Presentation on theme: "President Andrew Jackson"— Presentation transcript:
1 President Andrew Jackson Chapter 10: A Democratic Revolution: 1800—1844How did debates over federal power, states rights, and the authority of different branches of the federal government change the nation’s democratic ideals and reform its institutions?How did government policy shaped by interest in expanding trade and national borders give rise to debates and compromises over the extension of slavery?President Andrew Jackson“King”Andrew?
2 What is the American Democratic Revolution? What are the characteristics of this revolution?How are things changing?What are the effects of this revolution on the U.S.
5 Why Increased Democratization? White male suffrage increased – new states introduce universal male suffrage.Party nominating committees. Begun by a third party.Voters chose their state’s Presidential electors.Spoils system.Rise of Third Parties.Popular campaigning (parades, rallies, floats, etc.)Two-party system returned in the 1832 election:Dem-Reps Natl. Reps.(1828) Whigs (1832) Republicans (1854)Democrats (1828)
7 The New “Jackson Coalition” The Planter Elite in the SouthPeople on the FrontierState Politicians – spoils system “Turn the rascals out, put our rascals in.”Immigrants in the cities.
8 Jackson’s Faith in the “Common Man” Intense distrust of Eastern “establishment,” monopolies, & special privilege. NotablesHis heart & soul was with the “plain folk.”Belief that the common man was capable of uncommon achievements.
12 1832 Tariff Conflict1828 “Tariff of Abomination” reenactment signed in 1832South Carolina’s reaction? – Nullification (The South Carolina Exposition and Protest, by V.P. Calhoun)Jackson’s response? Military Force BillClay’s “Compromise” Tariff? Gradual reduction ( )
14 “The Nullies” v Jackson John C Calhoun (VP Under Adams and Jackson) wrote South Carolina Exposition (1828)“Concurrent Majority” – a federal law that is harmful to states can be declared null and void via a convention of the people.Jackson’s Response – Threatened military force and “Force Bill”What steps were taken to avoid a military conflict?
16 Jackson and The Native Americans 1828 The Cherokee Tribes of Georgia wrote and adopted a constitution with 3 branch government.Georgia declared the Cherokee Assembly illegal (SC ruled in favor of Indians)– state has no authority in tribal legislationWorcester v Georgia –state has no authority in tribal legislationJackson’s Response:“John Marshall had made his decision, now let him enforce it.”How does this quote from Jackson show his increasing strength as President?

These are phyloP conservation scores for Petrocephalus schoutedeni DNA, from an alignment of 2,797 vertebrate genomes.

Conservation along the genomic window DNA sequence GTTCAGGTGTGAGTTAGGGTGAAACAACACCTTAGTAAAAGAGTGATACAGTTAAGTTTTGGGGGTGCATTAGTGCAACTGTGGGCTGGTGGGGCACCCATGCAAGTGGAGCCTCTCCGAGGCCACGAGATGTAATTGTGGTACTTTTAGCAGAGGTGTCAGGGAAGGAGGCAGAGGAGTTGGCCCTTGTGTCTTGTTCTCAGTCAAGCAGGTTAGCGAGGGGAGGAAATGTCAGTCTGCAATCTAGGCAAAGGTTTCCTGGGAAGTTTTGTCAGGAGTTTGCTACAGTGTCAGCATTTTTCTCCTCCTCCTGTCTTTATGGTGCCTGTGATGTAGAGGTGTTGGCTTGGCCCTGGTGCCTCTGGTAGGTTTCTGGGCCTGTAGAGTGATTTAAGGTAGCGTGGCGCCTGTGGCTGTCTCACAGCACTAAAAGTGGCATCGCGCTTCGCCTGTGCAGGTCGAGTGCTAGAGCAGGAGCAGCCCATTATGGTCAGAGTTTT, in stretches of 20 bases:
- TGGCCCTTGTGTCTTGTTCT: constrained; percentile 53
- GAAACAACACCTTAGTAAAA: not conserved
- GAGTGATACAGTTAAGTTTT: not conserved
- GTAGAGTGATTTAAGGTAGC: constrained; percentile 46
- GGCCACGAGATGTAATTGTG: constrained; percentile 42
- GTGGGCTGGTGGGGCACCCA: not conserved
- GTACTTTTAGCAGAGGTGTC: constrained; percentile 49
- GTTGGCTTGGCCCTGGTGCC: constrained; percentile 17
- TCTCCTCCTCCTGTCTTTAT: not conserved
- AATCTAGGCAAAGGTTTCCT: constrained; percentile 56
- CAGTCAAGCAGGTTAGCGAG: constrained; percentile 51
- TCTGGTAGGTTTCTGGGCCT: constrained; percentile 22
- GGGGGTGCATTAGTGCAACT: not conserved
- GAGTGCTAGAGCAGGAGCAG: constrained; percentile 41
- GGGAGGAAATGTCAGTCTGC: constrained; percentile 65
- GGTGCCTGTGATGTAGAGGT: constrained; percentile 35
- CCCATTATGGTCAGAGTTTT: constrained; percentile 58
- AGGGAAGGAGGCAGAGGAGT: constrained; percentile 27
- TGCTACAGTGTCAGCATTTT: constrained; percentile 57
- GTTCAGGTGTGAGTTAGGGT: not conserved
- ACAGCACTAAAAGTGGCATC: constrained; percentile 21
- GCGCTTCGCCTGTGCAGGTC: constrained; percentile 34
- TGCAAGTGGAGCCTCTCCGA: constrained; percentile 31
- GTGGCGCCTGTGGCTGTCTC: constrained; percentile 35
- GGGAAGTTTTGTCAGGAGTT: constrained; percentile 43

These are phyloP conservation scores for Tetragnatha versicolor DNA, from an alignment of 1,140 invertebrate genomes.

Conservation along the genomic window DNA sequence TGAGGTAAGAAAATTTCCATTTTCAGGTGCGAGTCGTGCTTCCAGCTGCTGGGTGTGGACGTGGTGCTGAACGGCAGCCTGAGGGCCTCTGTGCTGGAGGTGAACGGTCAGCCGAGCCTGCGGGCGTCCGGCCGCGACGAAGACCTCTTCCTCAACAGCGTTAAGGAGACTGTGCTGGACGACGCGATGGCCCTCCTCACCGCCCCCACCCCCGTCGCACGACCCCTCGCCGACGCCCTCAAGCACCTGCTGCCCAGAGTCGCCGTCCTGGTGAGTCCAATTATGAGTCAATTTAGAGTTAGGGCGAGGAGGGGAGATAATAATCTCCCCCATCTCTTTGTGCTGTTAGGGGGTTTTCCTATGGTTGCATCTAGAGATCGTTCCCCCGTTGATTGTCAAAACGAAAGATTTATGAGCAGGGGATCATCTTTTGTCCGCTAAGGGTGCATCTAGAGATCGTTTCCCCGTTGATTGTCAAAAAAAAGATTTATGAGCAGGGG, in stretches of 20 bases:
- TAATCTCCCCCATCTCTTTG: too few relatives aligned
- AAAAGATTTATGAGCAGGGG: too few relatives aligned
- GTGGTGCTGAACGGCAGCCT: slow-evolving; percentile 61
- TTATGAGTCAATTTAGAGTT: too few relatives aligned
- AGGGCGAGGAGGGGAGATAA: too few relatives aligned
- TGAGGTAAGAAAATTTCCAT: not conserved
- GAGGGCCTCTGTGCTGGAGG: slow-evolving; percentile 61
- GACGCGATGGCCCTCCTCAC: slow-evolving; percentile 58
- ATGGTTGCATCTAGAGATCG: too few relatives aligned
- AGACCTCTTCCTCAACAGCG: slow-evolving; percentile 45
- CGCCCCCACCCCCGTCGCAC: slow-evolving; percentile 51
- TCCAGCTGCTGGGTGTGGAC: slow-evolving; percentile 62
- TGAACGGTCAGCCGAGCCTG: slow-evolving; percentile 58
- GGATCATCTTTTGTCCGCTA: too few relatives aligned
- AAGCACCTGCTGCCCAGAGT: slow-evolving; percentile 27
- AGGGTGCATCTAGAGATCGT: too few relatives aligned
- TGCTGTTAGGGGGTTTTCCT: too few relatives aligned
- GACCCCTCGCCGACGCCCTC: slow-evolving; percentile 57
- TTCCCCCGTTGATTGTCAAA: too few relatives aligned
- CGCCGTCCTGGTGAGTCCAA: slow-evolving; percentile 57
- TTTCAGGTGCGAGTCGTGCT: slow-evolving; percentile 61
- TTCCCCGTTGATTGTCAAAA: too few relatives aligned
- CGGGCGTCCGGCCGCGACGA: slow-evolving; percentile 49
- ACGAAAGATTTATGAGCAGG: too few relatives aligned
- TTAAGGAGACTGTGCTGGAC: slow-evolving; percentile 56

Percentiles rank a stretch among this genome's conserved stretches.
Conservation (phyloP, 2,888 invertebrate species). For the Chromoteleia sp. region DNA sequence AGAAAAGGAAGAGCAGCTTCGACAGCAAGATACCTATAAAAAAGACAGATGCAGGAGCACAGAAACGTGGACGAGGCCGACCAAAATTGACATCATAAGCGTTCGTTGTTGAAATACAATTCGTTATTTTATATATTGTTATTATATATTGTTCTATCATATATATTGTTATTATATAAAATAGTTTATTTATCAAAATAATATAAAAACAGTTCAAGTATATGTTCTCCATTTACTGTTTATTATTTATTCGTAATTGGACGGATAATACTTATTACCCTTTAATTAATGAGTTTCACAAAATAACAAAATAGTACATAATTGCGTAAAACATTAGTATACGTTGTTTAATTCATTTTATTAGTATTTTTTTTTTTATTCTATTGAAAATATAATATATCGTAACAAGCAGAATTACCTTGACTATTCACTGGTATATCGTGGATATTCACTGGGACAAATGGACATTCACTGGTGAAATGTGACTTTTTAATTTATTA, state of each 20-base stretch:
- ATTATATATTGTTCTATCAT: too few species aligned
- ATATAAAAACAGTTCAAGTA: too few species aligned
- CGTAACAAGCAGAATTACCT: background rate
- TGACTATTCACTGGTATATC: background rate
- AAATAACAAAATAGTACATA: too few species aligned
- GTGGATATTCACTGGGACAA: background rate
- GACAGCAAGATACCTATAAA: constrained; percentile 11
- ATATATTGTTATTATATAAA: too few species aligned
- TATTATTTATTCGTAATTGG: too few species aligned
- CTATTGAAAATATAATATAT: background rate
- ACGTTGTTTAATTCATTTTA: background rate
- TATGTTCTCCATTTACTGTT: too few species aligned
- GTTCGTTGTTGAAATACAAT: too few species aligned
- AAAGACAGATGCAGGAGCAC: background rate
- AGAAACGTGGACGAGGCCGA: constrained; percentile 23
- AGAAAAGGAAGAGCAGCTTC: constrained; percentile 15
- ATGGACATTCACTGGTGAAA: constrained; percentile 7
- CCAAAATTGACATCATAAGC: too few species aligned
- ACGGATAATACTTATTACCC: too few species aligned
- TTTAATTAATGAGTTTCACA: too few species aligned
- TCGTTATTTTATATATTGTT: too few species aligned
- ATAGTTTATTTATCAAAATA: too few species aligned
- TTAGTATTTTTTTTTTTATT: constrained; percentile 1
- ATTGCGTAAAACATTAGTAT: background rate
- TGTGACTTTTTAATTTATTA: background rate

20 Indian Removal Act of 1830100,000 Indians moved from east of Mississippi1832 – Black Hawk WarOsceola and Florida Seminoles“Trail of Tears” 14,000 Cherokees, 116 days – 3,000 deaths (25%)100 million acres given up$68 million paid out, 32 million acres in West
21 Jackson’s Professed “Love” for Native Americans
22 Jacksonians on States’ Rights Charles River Bridge v. Warren Bridge (1837)States, not federal government, had power to enter into contracts regarding infrastructure, transportation.Maysville Road Veto - I am not able to view [the Maysville Road Bill] in any other light than as a measure of purely local character.... It has no connection with any established system of improvements; [and] is exclusively within the limits of a State [Kentucky]....
23 Jackson’s Use of Federal Power VETO1830 Maysville Road project in KY [state of his political rival, Henry Clay]
24 Renewing the Charter of the Second Bank of the United States
25 The National Bank Debate President JacksonNicholas Biddle
26 “The Hydra of Corruption” – The Bank Wars Nicholas Biddle – President of Bank of USFunctions – print stable currency, keep federal money, control gold and silver, source of credit1832 – Clay and Webster wanted to use the renewal of the charter to embarrass the President – if he passed the charter he would anger his followers, if he vetoed it the wealthy would be upset.How did the veto increase the power of President?